Dumping Syndrome after Upper GI Surgery

Some patients suffer from ‘dumping syndrome’ after their surgery. It is one of the effects of having a shorter digestive tract. The food rushes through the system more quickly than it should. The Vagus nerve, that normally controls the speed of the digestion, will often have been cut because of the surgery, and for some patients it takes months for the body to re-train itself to cope with the new system.

Dumping Issues

a) Early dumping is within 30 minutes of eating. Carbohydrates enter the digestive tract quickly and disturb the osmotic balance (concentrations) causing dizziness, faintness, palpitations, low blood pressure, cramping and diarrhoea. Resting immediately after eating may help.

b) Late dumping normally occurs 2-3 hours after eating or if a meal is missed. It is primarily caused by poorly timed insulin release for the amount of food entering the digestive system and results in feeling faint or sick and shaky. Consuming sugary food may help.

Recommendations for dumping

  • Avoid refined carbohydrates, chose lower glycaemic index foods
  • Include starchy foods as part of meals
  • Small, frequent & regular meals and snacks
  • Chew well: eat slowly
  • Keep liquids separate for meals
  • Dry foods may help
  • Loperamide (Imodium) and Creon may help 

Should we be eating Low Glycaemic Index Foods to minimise dumping?

Not all carbohydrate foods behave the same way in our bodies, and the Glycaemic Index rates of foods according to how much they affect our blood-glucose levels. So this can become very relevant if you suffer from dumping syndrome or diabetes. Ask your specialist dietician for advice about whether concentrating on low glycaemic index goods might be better for you.

The following table summarises the Glycaemic Index for some common groups of food.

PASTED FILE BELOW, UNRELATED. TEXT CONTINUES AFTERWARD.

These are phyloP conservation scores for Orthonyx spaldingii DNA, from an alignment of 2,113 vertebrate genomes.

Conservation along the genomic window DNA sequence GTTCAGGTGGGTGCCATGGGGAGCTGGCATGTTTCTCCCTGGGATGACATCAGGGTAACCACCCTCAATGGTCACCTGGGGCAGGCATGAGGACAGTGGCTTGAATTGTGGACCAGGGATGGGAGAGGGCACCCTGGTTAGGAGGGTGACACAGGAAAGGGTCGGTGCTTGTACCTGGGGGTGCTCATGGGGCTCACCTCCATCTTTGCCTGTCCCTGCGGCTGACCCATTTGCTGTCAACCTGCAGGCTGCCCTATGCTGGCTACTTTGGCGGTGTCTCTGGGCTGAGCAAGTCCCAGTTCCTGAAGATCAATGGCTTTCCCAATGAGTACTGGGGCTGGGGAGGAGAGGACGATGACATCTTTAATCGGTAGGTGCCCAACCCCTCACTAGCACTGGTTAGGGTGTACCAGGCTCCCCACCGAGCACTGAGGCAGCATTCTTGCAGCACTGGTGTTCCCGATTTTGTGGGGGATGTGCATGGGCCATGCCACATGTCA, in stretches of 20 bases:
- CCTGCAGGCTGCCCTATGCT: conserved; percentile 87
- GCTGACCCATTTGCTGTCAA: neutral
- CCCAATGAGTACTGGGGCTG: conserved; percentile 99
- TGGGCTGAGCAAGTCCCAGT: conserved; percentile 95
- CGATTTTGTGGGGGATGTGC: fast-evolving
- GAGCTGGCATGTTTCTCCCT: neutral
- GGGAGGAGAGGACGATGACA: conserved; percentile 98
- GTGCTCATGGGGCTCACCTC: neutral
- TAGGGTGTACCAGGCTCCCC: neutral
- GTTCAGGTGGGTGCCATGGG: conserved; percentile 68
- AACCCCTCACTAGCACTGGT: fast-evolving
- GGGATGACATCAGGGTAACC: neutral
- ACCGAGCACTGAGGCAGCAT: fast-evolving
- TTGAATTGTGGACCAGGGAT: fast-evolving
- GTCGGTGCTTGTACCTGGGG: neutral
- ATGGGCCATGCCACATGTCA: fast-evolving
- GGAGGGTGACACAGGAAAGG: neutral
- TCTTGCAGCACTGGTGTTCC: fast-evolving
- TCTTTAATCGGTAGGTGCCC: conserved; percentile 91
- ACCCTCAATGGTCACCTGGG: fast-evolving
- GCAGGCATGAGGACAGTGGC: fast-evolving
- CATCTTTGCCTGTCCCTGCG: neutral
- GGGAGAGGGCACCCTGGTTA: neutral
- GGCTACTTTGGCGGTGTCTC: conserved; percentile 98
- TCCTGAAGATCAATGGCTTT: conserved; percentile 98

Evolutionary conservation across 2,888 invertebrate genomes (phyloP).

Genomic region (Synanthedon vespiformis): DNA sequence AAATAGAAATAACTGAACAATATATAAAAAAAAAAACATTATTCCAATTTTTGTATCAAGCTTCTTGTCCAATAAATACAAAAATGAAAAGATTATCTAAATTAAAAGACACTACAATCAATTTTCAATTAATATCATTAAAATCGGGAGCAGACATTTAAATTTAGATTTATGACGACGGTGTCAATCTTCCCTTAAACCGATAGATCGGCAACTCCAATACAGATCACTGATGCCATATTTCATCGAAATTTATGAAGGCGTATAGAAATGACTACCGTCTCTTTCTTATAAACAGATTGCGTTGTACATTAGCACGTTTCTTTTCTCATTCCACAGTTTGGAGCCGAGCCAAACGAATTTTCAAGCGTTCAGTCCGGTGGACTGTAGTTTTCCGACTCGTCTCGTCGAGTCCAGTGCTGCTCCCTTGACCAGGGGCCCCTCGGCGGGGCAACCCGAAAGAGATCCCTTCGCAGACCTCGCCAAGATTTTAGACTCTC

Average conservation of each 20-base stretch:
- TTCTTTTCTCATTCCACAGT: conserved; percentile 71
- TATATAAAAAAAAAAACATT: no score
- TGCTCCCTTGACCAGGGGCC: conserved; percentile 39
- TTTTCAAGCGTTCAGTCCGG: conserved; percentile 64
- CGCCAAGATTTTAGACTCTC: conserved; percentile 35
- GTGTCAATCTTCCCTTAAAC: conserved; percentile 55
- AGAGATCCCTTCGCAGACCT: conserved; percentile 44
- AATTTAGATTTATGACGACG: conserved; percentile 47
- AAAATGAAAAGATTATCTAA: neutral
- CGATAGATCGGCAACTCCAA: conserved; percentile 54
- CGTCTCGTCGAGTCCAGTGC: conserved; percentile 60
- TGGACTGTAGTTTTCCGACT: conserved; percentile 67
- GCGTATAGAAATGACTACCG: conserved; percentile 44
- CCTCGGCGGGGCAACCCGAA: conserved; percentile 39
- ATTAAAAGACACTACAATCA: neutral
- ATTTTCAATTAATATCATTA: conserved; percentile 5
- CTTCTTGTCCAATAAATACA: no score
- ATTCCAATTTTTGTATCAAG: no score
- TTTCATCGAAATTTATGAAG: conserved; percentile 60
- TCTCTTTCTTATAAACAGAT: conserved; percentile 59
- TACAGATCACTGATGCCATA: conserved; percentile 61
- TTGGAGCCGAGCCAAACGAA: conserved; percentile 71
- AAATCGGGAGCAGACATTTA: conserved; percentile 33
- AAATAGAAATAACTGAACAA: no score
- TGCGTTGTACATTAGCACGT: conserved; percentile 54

Drinks Sugar-free drinks Sports drinks
Fanta
Cola
Lucozade
Glucose drinks
Cereals All Bran
Muesli
Porridge
Special K
Sultana Bran
Fruit & Fibre - type
Oat and Wheat Flakes
Shreddies
Sustain
Grapenuts
Cheerios
Branbuds
Cornflakes
Cocopops
Rice Krispies
Weetabix
Puffed Rice
Puffed Wheat
Shredded Wheat
Bread, Biscuits
& Cake
Heavy grain bread
e.g. Granary/multigrain
Pitta Bread
Rye Bread
Chapatis
Fruit loaf
Sponge cake*
Banana cake*
Fibre enriched white bread
Ryvita
Oat meal biscuits
Shortbread*
Muesli bar*/flapjack*
Croissant*
Muffin
Digestive biscuits
Brown
Wholemeal/White
French stick
Bagels
Crumpets
Morning coffee biscuits
Water biscuits
Puffed crispbreads
Rice cakes
Potatoes, Rice
& Pasta
Yam
Sweet Potatoes
Basmati Rice
Noodles
Pasta - most types
New potatoes
Boiled potatoes
Macaroni
Instant potato
Mashed potato
Jacket potato
Chips*
Instant rice
Brown rice
White rice
Fruit &
Vegetables
Apple, dried apricots, banana,
cherries, Cantaloupe melon, 
grapefruit, grapes, kiwi, mango,
orange, peach (canned and fresh),
pear, plum, fruit cocktail.
Apple Juice, grapefruit juice, 
pineapple juice (small glass).
Carrots, peas, sweetcorn
Apricots (canned)
Pineapple
Papaya
Squash
Sultanas and raisins
Parsnips
Pumpkin
Swede
Broad Beans
Watermelon
Legumes/Grains Baked beans, butter beans, black
eyed beans, chick peas, haricot
beans, kidney beans, lentils, soya
beans.
Pearl barley, buckwheat, bulgar
wheat.
Couscous
Cornmeal
Millet
Tapioca
Snacks Most chocolate*
Popcorn*
Crisps*
Peanuts*
Some chocolate bars*
e.g. Mars bars
Taco Shells
Jelly babies
Jelly beans
Corn chips
Sugars Fructose
Lactose
Honey
Sucrose
Glucose
Dairy Low fat ice-cream
Milk
Yoghurt
Full-fat ice-cream*

Foods containing relatively high amounts of fat - keep these to a minimum 

© The Oesophageal Patients Association 

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